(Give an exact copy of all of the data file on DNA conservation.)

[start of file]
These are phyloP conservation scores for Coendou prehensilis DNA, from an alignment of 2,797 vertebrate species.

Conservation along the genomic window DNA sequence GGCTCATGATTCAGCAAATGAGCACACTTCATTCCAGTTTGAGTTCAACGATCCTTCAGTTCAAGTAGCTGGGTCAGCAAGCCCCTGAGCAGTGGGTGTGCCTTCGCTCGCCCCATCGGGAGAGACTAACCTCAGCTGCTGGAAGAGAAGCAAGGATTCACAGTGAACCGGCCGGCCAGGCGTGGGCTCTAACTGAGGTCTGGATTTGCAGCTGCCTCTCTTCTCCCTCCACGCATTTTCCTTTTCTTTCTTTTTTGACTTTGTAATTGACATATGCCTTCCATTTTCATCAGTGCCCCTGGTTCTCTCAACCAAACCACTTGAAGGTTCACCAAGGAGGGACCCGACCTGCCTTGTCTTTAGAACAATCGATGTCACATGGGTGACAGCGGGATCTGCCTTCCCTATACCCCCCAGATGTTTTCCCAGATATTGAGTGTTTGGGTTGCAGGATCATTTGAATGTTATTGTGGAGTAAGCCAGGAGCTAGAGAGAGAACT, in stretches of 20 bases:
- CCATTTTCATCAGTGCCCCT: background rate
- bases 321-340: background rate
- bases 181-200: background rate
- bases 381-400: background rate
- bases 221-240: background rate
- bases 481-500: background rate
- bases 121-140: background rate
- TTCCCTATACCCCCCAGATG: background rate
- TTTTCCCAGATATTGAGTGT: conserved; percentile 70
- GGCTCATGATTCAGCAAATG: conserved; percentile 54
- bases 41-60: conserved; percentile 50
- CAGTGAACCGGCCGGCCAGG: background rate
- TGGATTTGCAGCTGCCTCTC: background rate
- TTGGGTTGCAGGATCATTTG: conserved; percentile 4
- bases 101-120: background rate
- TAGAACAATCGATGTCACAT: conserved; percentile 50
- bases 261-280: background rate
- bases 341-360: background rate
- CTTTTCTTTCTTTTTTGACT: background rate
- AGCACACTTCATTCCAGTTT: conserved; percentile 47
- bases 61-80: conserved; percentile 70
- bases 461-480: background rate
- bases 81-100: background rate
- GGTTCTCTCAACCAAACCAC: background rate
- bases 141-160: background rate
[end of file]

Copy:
These are phyloP conservation scores for Coendou prehensilis DNA, from an alignment of 2,797 vertebrate species.

Conservation along the genomic window DNA sequence GGCTCATGATTCAGCAAATGAGCACACTTCATTCCAGTTTGAGTTCAACGATCCTTCAGTTCAAGTAGCTGGGTCAGCAAGCCCCTGAGCAGTGGGTGTGCCTTCGCTCGCCCCATCGGGAGAGACTAACCTCAGCTGCTGGAAGAGAAGCAAGGATTCACAGTGAACCGGCCGGCCAGGCGTGGGCTCTAACTGAGGTCTGGATTTGCAGCTGCCTCTCTTCTCCCTCCACGCATTTTCCTTTTCTTTCTTTTTTGACTTTGTAATTGACATATGCCTTCCATTTTCATCAGTGCCCCTGGTTCTCTCAACCAAACCACTTGAAGGTTCACCAAGGAGGGACCCGACCTGCCTTGTCTTTAGAACAATCGATGTCACATGGGTGACAGCGGGATCTGCCTTCCCTATACCCCCCAGATGTTTTCCCAGATATTGAGTGTTTGGGTTGCAGGATCATTTGAATGTTATTGTGGAGTAAGCCAGGAGCTAGAGAGAGAACT, in stretches of 20 bases:
- CCATTTTCATCAGTGCCCCT: background rate
- bases 321-340: background rate
- bases 181-200: background rate
- bases 381-400: background rate
- bases 221-240: background rate
- bases 481-500: background rate
- bases 121-140: background rate
- TTCCCTATACCCCCCAGATG: background rate
- TTTTCCCAGATATTGAGTGT: conserved; percentile 70
- GGCTCATGATTCAGCAAATG: conserved; percentile 54
- bases 41-60: conserved; percentile 50
- CAGTGAACCGGCCGGCCAGG: background rate
- TGGATTTGCAGCTGCCTCTC: background rate
- TTGGGTTGCAGGATCATTTG: conserved; percentile 4
- bases 101-120: background rate
- TAGAACAATCGATGTCACAT: conserved; percentile 50
- bases 261-280: background rate
- bases 341-360: background rate
- CTTTTCTTTCTTTTTTGACT: background rate
- AGCACACTTCATTCCAGTTT: conserved; percentile 47
- bases 61-80: conserved; percentile 70
- bases 461-480: background rate
- bases 81-100: background rate
- GGTTCTCTCAACCAAACCAC: background rate
- bases 141-160: background rate